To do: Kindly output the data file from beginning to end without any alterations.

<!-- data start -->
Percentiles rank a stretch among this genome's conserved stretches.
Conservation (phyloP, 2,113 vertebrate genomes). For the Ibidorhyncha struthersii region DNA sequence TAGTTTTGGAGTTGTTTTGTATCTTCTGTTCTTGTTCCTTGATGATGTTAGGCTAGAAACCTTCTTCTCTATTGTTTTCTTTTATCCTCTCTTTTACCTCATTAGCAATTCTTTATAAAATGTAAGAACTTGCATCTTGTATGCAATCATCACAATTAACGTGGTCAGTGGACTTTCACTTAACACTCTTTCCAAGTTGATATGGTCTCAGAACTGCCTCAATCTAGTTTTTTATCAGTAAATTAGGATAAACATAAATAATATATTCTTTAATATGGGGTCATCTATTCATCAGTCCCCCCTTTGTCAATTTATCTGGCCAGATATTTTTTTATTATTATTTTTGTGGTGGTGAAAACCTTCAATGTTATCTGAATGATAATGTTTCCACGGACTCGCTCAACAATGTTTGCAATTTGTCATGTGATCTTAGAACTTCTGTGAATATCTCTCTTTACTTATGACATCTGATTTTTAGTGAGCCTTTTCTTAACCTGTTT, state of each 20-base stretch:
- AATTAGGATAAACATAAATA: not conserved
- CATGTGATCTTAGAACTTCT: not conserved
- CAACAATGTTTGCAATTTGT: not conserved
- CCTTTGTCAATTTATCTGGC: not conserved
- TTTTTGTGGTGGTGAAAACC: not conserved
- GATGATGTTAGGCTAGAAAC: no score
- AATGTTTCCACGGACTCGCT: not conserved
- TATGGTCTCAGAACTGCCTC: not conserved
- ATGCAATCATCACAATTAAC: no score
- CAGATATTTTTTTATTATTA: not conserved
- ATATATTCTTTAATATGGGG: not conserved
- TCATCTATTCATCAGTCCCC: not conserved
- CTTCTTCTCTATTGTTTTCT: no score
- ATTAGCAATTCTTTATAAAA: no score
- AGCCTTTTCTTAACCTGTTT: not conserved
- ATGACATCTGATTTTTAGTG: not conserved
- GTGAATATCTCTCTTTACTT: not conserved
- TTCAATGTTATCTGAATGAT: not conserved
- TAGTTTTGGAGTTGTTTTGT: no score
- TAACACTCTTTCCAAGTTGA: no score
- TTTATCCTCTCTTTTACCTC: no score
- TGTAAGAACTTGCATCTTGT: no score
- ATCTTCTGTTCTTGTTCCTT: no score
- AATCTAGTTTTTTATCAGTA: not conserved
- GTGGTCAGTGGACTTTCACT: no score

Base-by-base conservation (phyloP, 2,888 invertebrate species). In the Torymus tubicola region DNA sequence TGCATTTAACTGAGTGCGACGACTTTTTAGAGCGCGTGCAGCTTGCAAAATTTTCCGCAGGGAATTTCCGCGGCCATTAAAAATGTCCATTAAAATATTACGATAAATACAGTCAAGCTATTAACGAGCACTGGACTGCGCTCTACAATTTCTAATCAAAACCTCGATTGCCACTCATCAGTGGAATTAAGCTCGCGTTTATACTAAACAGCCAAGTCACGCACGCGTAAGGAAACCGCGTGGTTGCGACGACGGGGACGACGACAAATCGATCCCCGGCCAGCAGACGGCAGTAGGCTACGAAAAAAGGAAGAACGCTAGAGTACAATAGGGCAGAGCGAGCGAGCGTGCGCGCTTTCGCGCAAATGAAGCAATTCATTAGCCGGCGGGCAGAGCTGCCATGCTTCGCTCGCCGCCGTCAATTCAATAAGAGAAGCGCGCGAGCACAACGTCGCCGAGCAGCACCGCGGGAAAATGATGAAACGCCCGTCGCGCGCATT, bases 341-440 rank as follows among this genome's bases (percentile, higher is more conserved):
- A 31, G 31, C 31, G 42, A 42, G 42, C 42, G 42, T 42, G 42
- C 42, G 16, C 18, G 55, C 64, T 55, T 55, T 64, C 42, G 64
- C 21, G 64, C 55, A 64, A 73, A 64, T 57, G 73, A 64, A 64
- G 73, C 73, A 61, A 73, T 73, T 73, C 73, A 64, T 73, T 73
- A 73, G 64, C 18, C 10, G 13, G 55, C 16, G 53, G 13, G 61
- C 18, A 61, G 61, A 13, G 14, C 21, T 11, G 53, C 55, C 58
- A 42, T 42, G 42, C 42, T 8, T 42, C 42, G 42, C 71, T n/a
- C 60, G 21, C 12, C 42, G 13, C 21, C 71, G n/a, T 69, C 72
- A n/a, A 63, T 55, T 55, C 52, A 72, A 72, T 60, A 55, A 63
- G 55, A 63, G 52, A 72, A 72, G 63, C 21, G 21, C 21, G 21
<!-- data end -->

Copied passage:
Percentiles rank a stretch among this genome's conserved stretches.
Conservation (phyloP, 2,113 vertebrate genomes). For the Ibidorhyncha struthersii region DNA sequence TAGTTTTGGAGTTGTTTTGTATCTTCTGTTCTTGTTCCTTGATGATGTTAGGCTAGAAACCTTCTTCTCTATTGTTTTCTTTTATCCTCTCTTTTACCTCATTAGCAATTCTTTATAAAATGTAAGAACTTGCATCTTGTATGCAATCATCACAATTAACGTGGTCAGTGGACTTTCACTTAACACTCTTTCCAAGTTGATATGGTCTCAGAACTGCCTCAATCTAGTTTTTTATCAGTAAATTAGGATAAACATAAATAATATATTCTTTAATATGGGGTCATCTATTCATCAGTCCCCCCTTTGTCAATTTATCTGGCCAGATATTTTTTTATTATTATTTTTGTGGTGGTGAAAACCTTCAATGTTATCTGAATGATAATGTTTCCACGGACTCGCTCAACAATGTTTGCAATTTGTCATGTGATCTTAGAACTTCTGTGAATATCTCTCTTTACTTATGACATCTGATTTTTAGTGAGCCTTTTCTTAACCTGTTT, state of each 20-base stretch:
- AATTAGGATAAACATAAATA: not conserved
- CATGTGATCTTAGAACTTCT: not conserved
- CAACAATGTTTGCAATTTGT: not conserved
- CCTTTGTCAATTTATCTGGC: not conserved
- TTTTTGTGGTGGTGAAAACC: not conserved
- GATGATGTTAGGCTAGAAAC: no score
- AATGTTTCCACGGACTCGCT: not conserved
- TATGGTCTCAGAACTGCCTC: not conserved
- ATGCAATCATCACAATTAAC: no score
- CAGATATTTTTTTATTATTA: not conserved
- ATATATTCTTTAATATGGGG: not conserved
- TCATCTATTCATCAGTCCCC: not conserved
- CTTCTTCTCTATTGTTTTCT: no score
- ATTAGCAATTCTTTATAAAA: no score
- AGCCTTTTCTTAACCTGTTT: not conserved
- ATGACATCTGATTTTTAGTG: not conserved
- GTGAATATCTCTCTTTACTT: not conserved
- TTCAATGTTATCTGAATGAT: not conserved
- TAGTTTTGGAGTTGTTTTGT: no score
- TAACACTCTTTCCAAGTTGA: no score
- TTTATCCTCTCTTTTACCTC: no score
- TGTAAGAACTTGCATCTTGT: no score
- ATCTTCTGTTCTTGTTCCTT: no score
- AATCTAGTTTTTTATCAGTA: not conserved
- GTGGTCAGTGGACTTTCACT: no score

Base-by-base conservation (phyloP, 2,888 invertebrate species). In the Torymus tubicola region DNA sequence TGCATTTAACTGAGTGCGACGACTTTTTAGAGCGCGTGCAGCTTGCAAAATTTTCCGCAGGGAATTTCCGCGGCCATTAAAAATGTCCATTAAAATATTACGATAAATACAGTCAAGCTATTAACGAGCACTGGACTGCGCTCTACAATTTCTAATCAAAACCTCGATTGCCACTCATCAGTGGAATTAAGCTCGCGTTTATACTAAACAGCCAAGTCACGCACGCGTAAGGAAACCGCGTGGTTGCGACGACGGGGACGACGACAAATCGATCCCCGGCCAGCAGACGGCAGTAGGCTACGAAAAAAGGAAGAACGCTAGAGTACAATAGGGCAGAGCGAGCGAGCGTGCGCGCTTTCGCGCAAATGAAGCAATTCATTAGCCGGCGGGCAGAGCTGCCATGCTTCGCTCGCCGCCGTCAATTCAATAAGAGAAGCGCGCGAGCACAACGTCGCCGAGCAGCACCGCGGGAAAATGATGAAACGCCCGTCGCGCGCATT, bases 341-440 rank as follows among this genome's bases (percentile, higher is more conserved):
- A 31, G 31, C 31, G 42, A 42, G 42, C 42, G 42, T 42, G 42
- C 42, G 16, C 18, G 55, C 64, T 55, T 55, T 64, C 42, G 64
- C 21, G 64, C 55, A 64, A 73, A 64, T 57, G 73, A 64, A 64
- G 73, C 73, A 61, A 73, T 73, T 73, C 73, A 64, T 73, T 73
- A 73, G 64, C 18, C 10, G 13, G 55, C 16, G 53, G 13, G 61
- C 18, A 61, G 61, A 13, G 14, C 21, T 11, G 53, C 55, C 58
- A 42, T 42, G 42, C 42, T 8, T 42, C 42, G 42, C 71, T n/a
- C 60, G 21, C 12, C 42, G 13, C 21, C 71, G n/a, T 69, C 72
- A n/a, A 63, T 55, T 55, C 52, A 72, A 72, T 60, A 55, A 63
- G 55, A 63, G 52, A 72, A 72, G 63, C 21, G 21, C 21, G 21